About Lost Goat Ranch
Lost Goat Ranch is a small colored angora goat fiber farm located in north central Texas, in an area some folks refer to as the “Westoplex.” We just call it “home.”
We’re still a relatively small operation, as we’re just getting started, and we plan on keeping our herd on the smallish side (although not as small as it is right now, for sure).
Our homestead was established in the summer of 2018, and we got our first goats in the summer of 2019. Be sure to check back often as we should have mohair products available to purchase sometime relatively soon. If you are so inclined, we also have other products already for sale if you want to check out our shop either here on our website or on Etsy.
And be sure to follow us on social media for lots of cute goat pics!
Why Angora Goats?
When we bought our property in 2018, we did a lot of research about different types of livestock. Phillip grew up raising cattle, and is the quintessential Texas cowboy (right down to his Wranglers, y’all). Aubrey grew up in a rural area, but her experiences with livestock were randomly fleeting; chickens every now and then, about a week with bottle-fed calves, falling off a horse (that was fun), and that one time when she was a child and a goat tried to literally eat the shirt off her back. But livestock had been a dream of ours for years, and while our previous circumstances were not conducive to seeing that dream come true, in 2018 we finally moved out of the city and into the country.
That move meant we could finally get livestock, but what kind? Phillip’s heart is with cattle, but that can be a really difficult endeavor. Not to mention a money suck. We knew we wanted something that we could at least break even on (meaning they would pay for themselves in feed cost), that could help us with vegetation (the 10+ acres we bought is pretty overgrown), and that was hopefully fun.
And thus, our research led us to Angora goats.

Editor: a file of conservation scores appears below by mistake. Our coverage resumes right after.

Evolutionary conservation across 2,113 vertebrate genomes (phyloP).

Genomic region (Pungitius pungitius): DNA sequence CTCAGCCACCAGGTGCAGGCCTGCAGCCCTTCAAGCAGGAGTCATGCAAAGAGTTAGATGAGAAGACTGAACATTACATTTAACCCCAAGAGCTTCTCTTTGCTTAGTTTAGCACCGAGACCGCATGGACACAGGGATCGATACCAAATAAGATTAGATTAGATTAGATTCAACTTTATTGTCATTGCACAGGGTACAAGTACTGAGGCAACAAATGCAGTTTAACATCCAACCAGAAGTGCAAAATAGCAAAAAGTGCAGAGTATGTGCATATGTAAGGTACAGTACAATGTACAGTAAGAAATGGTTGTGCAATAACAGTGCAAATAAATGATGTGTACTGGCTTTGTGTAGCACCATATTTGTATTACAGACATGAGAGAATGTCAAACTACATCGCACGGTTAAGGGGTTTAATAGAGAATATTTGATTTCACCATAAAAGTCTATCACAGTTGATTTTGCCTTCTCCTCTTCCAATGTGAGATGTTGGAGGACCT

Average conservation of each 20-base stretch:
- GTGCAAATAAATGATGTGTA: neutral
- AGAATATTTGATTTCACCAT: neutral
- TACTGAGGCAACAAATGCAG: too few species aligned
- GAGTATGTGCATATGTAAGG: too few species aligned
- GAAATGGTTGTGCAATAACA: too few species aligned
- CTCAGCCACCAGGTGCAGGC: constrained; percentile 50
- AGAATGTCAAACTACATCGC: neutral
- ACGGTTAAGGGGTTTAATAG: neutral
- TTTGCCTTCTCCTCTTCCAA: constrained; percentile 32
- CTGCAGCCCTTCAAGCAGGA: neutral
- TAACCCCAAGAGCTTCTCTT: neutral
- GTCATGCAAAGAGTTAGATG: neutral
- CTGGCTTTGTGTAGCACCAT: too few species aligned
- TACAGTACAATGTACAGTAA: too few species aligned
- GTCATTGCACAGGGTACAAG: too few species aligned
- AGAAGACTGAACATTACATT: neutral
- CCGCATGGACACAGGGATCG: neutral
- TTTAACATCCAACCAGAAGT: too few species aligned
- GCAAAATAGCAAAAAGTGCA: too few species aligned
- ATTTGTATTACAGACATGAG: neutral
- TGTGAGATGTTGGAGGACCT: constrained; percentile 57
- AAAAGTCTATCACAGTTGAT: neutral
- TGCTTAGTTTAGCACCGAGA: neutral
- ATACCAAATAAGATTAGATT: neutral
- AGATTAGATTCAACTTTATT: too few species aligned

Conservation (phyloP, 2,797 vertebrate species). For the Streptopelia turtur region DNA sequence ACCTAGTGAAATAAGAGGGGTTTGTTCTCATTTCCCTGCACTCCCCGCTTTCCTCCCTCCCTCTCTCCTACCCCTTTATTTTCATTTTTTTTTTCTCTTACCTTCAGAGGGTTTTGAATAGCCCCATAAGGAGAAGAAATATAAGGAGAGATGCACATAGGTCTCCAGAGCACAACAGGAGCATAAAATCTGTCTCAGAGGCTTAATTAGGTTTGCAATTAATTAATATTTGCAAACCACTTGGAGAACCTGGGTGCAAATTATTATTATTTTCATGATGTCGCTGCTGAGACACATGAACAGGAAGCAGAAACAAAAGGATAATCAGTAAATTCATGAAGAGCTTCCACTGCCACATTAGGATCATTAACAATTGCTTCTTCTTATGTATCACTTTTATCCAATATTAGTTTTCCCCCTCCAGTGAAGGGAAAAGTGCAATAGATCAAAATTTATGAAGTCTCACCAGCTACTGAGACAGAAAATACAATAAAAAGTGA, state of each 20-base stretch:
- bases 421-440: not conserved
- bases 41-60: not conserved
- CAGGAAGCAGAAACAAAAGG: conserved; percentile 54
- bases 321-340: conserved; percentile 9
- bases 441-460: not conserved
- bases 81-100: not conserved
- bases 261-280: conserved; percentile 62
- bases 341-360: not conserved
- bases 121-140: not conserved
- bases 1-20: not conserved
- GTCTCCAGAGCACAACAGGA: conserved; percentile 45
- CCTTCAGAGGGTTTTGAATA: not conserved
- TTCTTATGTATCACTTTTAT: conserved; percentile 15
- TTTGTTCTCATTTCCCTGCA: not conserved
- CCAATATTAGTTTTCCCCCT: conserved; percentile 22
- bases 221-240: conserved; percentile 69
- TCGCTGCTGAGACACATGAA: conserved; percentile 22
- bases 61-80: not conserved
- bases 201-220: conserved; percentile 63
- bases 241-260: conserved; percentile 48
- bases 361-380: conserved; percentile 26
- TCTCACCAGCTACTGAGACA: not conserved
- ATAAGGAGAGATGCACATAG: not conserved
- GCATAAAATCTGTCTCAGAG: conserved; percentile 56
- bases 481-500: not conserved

So Where Did the Name Lost Goat Ranch Come From?
Prior to what our name might lead you to believe, our goats are not lost. At least, not yet. *knocks on wood*
Honestly, the name is kind of a joke between the two of us. When we were looking at photos of this house and the property, there were goats (what kind they were is anyone’s guess) featured in quite a few of them. In fact, the listing description actually pointed out that there were goat pens on the property and that the land had been cleared somewhat for livestock management. The listing also mentioned that while the house was currently empty there were still goats on the property.
When we came to look at the house we of course had to take a look at the goat pens since we were considering getting goats. We also made sure to look around for the goats that were supposed to be on the property because the listing said the goats were supposed to here. But they weren’t here. So we started joking around wondering if the goats were lost. (They weren’t. Ends up the owners had picked them up just a few days prior to us looking at the place.) Thus, when it came time to name our place, one of us jokingly threw out “Lost Goat Ranch” and, well, it stuck. Because we’re goofy like that.
Meet the Owners
Hi, we’re Aubrey and Phillip, the owners of Lost Goat Ranch.
Phillip’s been around livestock pretty much since he was born, considering the fact his grandfather raised cattle, he raised cattle as a kid, he showed cattle in high school, and even had a stint riding bulls in his early 20s. That was long before Aubrey and Phillip met, for which Aubrey is thankful, because the thought of Phillip on the back of a bull kind of scares the crap out of her.
Aubrey has not been around livestock her entire life. Sure, there have been brief encounters here and there with bottle-fed calves, chickens, and a goat that literally tried to eat the shirt off her back when she was a child, but that was pretty much the extent of it. Not that she’s a city girl–she grew up in a rural area–just that until Phillip most of her experiences raising animals had involved dogs.
So after being together for ten years, Phillip and Aubrey finally have a farm and livestock. This could be fodder for a really great comedy, in Aubrey’s mind (she’s also a romance writer, which you’ll sometimes see in LGR’s social media posts).
Meet the Rest of the Family
Finky is the newest addition to our family, and his job as our Livestock Guardian Dog is to protect our goats from predators. A Komondor (aka a “mop dog”), he’s a super sweet boy who loves to give us hugs but who also loves being with his goats. Finky is still young at three years old, and manners are still a work in progress, but he’s an excellent guardian.
Kimber is our house Pyr. She’s curious about the goats, but doesn’t want too much to do with them. She decided as a puppy that her job was to guard the house and us, and that’s okay. Not all LGDs are cut out to actually guard livestock. She’s a sweet, goofy, highly suspicious girl, and we wouldn’t want her to be any other way.
Even though Tiny is no longer with us and is now in doggie Heaven, he’s still very much a part of our family. He was our intro to LGDs. He was our first dog after we moved in together. In many ways he was Aubrey’s soul mate dog. To not give him a place of honor on the website feels wrong, especially since he probably would have loved the goats.